Tassie’s amazing appeal to cruise lines is delivering the Apple Isle’s best cruise season yet – but just as more lines are considering putting the destination on their itineraries, residents have signalled a Venice-style ban or limit to ship numbers.
Over 12,000 residents of have signed a petition calling on the State Government to ban cruise ships from the state’s national parks and heritage sites – the pristine areas that are a big draw card.
The state is a victim of its own success. A total of 125 cruise are scheduled to dock at Burnie and Hobart this year – at least 29 ships will stop at Port Arthur and six will drop anchor off the Freycinet and Wineglass Bay on the east coast of Tasmania.
The impact on the economy and jobs has been a big boon.
Great wine and food, as well as breathtaking and unspoilt scenery are the big draw cards. But there has been growing concerns about the environmental impact when megaships disembark more than 4,000 passengers on sensitive heritage sites like Port Arthur.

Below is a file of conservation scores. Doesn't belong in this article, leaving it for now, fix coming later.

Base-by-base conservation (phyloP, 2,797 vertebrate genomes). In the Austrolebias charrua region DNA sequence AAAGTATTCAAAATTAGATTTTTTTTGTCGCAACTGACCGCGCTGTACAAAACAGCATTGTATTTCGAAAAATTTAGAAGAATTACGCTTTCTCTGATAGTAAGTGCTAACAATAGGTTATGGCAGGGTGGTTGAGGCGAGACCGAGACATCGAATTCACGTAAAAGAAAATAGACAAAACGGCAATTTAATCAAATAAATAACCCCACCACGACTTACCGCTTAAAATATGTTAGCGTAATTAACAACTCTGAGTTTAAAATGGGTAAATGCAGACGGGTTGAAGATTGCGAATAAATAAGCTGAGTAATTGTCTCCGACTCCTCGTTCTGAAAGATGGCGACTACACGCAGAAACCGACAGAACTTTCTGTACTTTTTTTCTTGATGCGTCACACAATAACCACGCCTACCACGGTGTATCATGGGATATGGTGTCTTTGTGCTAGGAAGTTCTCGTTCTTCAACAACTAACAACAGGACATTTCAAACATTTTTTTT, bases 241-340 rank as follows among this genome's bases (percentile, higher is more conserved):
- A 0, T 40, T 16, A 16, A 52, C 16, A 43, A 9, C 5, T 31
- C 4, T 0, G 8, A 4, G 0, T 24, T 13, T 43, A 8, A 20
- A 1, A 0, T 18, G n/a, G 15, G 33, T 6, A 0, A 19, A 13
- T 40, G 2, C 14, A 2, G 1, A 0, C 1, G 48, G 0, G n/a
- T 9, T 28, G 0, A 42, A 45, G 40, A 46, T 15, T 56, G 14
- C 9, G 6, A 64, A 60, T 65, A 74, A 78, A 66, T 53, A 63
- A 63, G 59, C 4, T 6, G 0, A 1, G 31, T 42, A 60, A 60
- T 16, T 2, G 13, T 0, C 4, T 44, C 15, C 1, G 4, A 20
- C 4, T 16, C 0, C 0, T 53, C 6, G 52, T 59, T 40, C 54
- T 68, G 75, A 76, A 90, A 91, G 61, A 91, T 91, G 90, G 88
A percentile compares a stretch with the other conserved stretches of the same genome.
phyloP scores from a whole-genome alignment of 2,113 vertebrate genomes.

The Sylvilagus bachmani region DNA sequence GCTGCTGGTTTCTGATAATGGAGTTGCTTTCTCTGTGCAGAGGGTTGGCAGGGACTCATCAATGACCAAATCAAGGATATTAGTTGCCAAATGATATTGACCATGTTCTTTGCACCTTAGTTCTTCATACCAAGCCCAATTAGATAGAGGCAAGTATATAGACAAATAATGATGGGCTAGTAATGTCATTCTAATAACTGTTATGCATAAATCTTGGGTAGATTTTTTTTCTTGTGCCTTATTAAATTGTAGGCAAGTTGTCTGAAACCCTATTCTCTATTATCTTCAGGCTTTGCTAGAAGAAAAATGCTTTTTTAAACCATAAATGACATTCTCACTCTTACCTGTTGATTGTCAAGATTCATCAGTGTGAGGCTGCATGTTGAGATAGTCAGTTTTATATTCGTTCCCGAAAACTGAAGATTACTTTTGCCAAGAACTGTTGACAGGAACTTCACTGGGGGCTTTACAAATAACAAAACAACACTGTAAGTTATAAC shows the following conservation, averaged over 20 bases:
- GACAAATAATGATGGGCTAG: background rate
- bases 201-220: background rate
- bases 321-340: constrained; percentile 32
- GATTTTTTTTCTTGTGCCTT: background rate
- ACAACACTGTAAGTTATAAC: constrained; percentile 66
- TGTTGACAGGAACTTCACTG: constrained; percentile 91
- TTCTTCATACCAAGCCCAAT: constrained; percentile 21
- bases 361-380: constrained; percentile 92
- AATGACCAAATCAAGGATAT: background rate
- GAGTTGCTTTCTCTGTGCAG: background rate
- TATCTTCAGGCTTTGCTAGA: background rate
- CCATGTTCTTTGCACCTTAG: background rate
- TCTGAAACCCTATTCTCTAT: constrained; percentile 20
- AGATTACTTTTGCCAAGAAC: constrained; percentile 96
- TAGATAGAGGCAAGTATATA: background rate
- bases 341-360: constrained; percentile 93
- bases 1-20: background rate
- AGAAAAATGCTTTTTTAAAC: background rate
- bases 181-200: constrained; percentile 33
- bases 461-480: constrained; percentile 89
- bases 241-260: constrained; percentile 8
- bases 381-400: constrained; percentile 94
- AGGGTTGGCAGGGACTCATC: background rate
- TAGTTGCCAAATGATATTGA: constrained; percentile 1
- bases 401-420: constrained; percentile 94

The Freycinet Action Network is petitioning the state government to ban large cruise ships from entering the waters around the national park because ships “left fumes over the bay, disturbed the ocean floor and spoiled the natural scenery of the national park.’’
“How do we sustainably manage that demand to visit these locations,” Luke Martin from the Tourism Industry Council of Tasmania told ABC Radio Hobart.
He suggested that other areas on Tasmania’s east coast should be developed for cruise ships so that passengers can be taken in small groups to tour Wineglass Bay. “We need to look at how we manage this appropriately,” he said.
Dr Sue Beeton, professor of tourism at William Angliss Institute said that larger cruise ships are so visible. “I don’t want to paint the cruise ship industry as completely bad and evil, because it’s not, but we do have these issues that I think need greater consideration,’’ she said.
Initially, the local government authority considered staggering the number of ships calling at Port Arthur historic site.
Overcrowding by cruise ships has also prompted Venice to ban giant holiday vessels from its historic site last year. Cruise ships of more than 100,000 tonnes will now have to take the less glamorous route to the industrial port of Marghera, far from the Grand Canal.